Novel Practices: Classic Modern Fiction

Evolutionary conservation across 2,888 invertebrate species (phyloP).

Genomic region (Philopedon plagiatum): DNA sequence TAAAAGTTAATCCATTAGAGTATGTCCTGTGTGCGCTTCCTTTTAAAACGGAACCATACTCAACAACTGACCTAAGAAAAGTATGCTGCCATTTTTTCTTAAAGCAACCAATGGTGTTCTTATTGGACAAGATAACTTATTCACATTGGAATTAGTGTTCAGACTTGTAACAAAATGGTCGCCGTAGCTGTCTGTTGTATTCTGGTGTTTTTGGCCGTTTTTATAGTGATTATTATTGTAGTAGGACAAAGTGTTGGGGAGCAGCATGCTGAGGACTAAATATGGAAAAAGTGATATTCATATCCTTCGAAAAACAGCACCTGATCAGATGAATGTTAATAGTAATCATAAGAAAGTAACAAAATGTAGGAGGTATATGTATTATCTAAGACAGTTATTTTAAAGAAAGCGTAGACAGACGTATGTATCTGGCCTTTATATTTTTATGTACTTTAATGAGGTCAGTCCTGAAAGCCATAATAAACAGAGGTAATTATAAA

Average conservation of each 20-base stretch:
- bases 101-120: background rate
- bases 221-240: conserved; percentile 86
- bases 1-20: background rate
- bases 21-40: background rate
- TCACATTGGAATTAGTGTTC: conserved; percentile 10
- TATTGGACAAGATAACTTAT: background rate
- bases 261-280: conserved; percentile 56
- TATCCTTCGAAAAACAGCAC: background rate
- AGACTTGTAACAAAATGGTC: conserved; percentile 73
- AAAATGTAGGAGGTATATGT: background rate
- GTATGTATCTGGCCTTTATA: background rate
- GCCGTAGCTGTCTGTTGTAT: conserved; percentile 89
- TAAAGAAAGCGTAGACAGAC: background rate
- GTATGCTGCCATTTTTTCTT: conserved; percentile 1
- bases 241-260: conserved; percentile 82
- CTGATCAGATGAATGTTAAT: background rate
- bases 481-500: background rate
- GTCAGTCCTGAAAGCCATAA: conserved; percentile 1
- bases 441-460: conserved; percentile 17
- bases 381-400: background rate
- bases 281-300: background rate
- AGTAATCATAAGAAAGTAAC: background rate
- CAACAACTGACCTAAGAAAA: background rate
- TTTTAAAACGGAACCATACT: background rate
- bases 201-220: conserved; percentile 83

An important debate in modern literary criticism concerns the exact relationship between the ancient epic and the novel. Both the epic and the most ambitious modern novels are large-scale attempts to present a comprehensive view of the world through the experience of a representative hero. However, in the older tradition the hero stood for the aspirations and highest ideals of his society. The protagonist of the modern novel is usually at odds with that society, whether as exile, active rebel, or antagonistic critic. In "Novel Practices," the distinguished literary scholar Eugene Goodheart surveys a representative selection of modern novelists tracing how the epic impulse has been reshaped under the conditions of modernity. Goodheart describes how George Eliot and James Joyce's comprehensive artistic creation enabled them to demonstrate a mastery of the world unattainable to their thwarted, flawed, or feckless heroes and heroines. Works such as "Middlemarch" and "Ulysses," encyclopedic in their inclusiveness, share an ambitious scope that is virtually synonymous with epic. Goodheart shows that even in shorter works, such as James's "The Beast in the Jungle" and Ford Maddox Ford's "The Good Soldier," the standard of the epic hero acts as an ironic subtext. A chapter on Thomas Mann provides a European perspective, enacting conflict between self and society through a dramatized contest of ideas. Goodheart explores ambiguities of point of view as characteristic of modern uncertainty: how much authority or reliability should the reader concede to the narrator? What is the relationship between the narrator and the author? These and related questions are addressed in chapters on Lawrence, James, Bellow, Woolf, and Roth, which also deal with the place of literary biography in understanding fiction. Goodheart's approach centers on fiction, and although he takes cognizance of the critical theory of the past several decades, he nevertheless emphasizes the centrality of the author and authorial intention. "Novel Practices" will be essential reading for students of literature, culture, and intellectual history.
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